May 27 Coronavirus Report: The Two Faces of The Coronavirus

Map of US showing deaths
This map published by Justin Hart on Twitter (@justin_hart) shows one third of the deaths in red, one third in yellow and one third in green, thereby dmonstrating the geographic differences in how COVID-19 affected the country.

Three months ago, predictions that the coronavirus would kill 100,000 or more people caused panic and fear.  Today, as we approach 100,000 deaths, there is some finger pointing and blaming, but people seem more worried about when they will be allowed to get a haircut than the loss of 100,000 of their countrymen.

As we wrote on May 10, familiarity with the virus has helped calm our fears, but we are also seeing a virus in retreat, at least in the U.S., and that lends us confidence.  Add to that the pent up demand to get back to “normal,” the frustration with months-long confinement, and the appearance of unreasonable and often extreme prohibitions on our constitutional rights by petty bureaucrats and it is no wonder people are protesting and refusing to comply.

The Tale of Two Viruses

It’s also clear that the willingness of people to embrace reopening and how one feels about wearing masks varies in part by how severe the outbreak was in that area.  New York City residents – not what one would normally call a bunch of shrinking violets – seem to be accepting lockdown and mask-wearing provisions far more than people in areas with only a fraction of the infection rate.  But when you consider than the five boroughs of New York City have more cases than any other state, maybe this isn’t such a surprise.

It only makes sense that people look at the virus and the lockdown measures through the lens of their own experience, and that varies primarily by geography.  Just five states – New York, New Jersey, Massachusetts, Illinois, and California, account for about half the cases in the U.S. and more than 56 percent of the deaths. The county of Queens, with 60,960 cases, has more cases in a single county than in 44 states, and with 4,886 deaths, more deaths than in 45 states.

Main Image: The map of the U.S., above, published by Justin Hart on Twitter (@justin_hart), shows that a third of the country’s VOVID-19 deaths took place in those are in red, a third in those in yellow, and the final third across the remainder of the country. The impact of the virus has varied across the country and we should be basing our reopening plans on local information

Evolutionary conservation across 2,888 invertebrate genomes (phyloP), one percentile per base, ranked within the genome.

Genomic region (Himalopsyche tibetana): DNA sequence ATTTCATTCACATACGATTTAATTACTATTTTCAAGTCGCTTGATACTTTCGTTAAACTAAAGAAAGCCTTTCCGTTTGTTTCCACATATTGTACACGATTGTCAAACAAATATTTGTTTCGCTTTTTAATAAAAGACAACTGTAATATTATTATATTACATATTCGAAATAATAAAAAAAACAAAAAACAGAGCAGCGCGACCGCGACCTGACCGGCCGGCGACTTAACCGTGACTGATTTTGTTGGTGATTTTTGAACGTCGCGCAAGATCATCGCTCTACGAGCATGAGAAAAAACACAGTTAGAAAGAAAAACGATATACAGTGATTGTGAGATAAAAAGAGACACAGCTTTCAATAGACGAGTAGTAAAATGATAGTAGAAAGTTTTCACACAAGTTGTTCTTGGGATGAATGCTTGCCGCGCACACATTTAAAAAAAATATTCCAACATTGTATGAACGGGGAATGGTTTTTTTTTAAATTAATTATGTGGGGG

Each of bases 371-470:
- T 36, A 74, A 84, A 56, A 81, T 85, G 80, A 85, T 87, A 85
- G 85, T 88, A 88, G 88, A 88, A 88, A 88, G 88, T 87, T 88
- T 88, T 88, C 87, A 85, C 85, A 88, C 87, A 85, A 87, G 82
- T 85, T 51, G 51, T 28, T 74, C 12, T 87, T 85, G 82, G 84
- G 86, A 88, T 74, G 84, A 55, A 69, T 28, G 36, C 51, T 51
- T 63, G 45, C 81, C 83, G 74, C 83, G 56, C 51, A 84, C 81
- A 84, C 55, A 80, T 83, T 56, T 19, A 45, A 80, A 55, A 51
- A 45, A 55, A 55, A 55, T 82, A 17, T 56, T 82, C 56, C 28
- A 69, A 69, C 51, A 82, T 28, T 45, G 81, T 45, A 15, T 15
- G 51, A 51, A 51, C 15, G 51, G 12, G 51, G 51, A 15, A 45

Today’s Numbers

Reported cases of COVID-19 in the U.S. rose to 1,690,500, an increase of 20,400 or 1.2 percent in the past 24 hours.  Deaths climbed 825 to 99,016, or less than 1 percent. 

Globally, there were 69,000 new cases reported, bringing the total to 5.618 million.  Deaths rose to 351,160.

Yesterday, we provided an update on whether the virus was considered increasing, steady or falling from the New York Times.  Today, we are providing state-by-state data that compares numbers from a week ago with numbers as of this morning:

state data week over week
Covid 19 cases week over week in the top states. Data from The New York Times.

Once again we see that reopening has not yet had a significant impact on the growth rates of coronavirus.  A week ago, these numbers were up in three states; today they are up in only two. 

This chart and the numbers above show it the two faces of the coronavirus in the U.S.  In states, we have double digit growth; while in others only single.  In some states, we’ve had hundreds of thousands of cases; in others only a fraction of that. 

This is why there is no single national answer for how to handle COVID-19.  This is why New Yorkers are outraged at people in Missouri packing pools over Memorial Day while people in Missouri, with only 12,437 cases and 698 deaths wonder what the big deal is.

To put today’s chart and other data in perspective, you can look at last week’s data or data from a month ago when cases were first beginning to level off.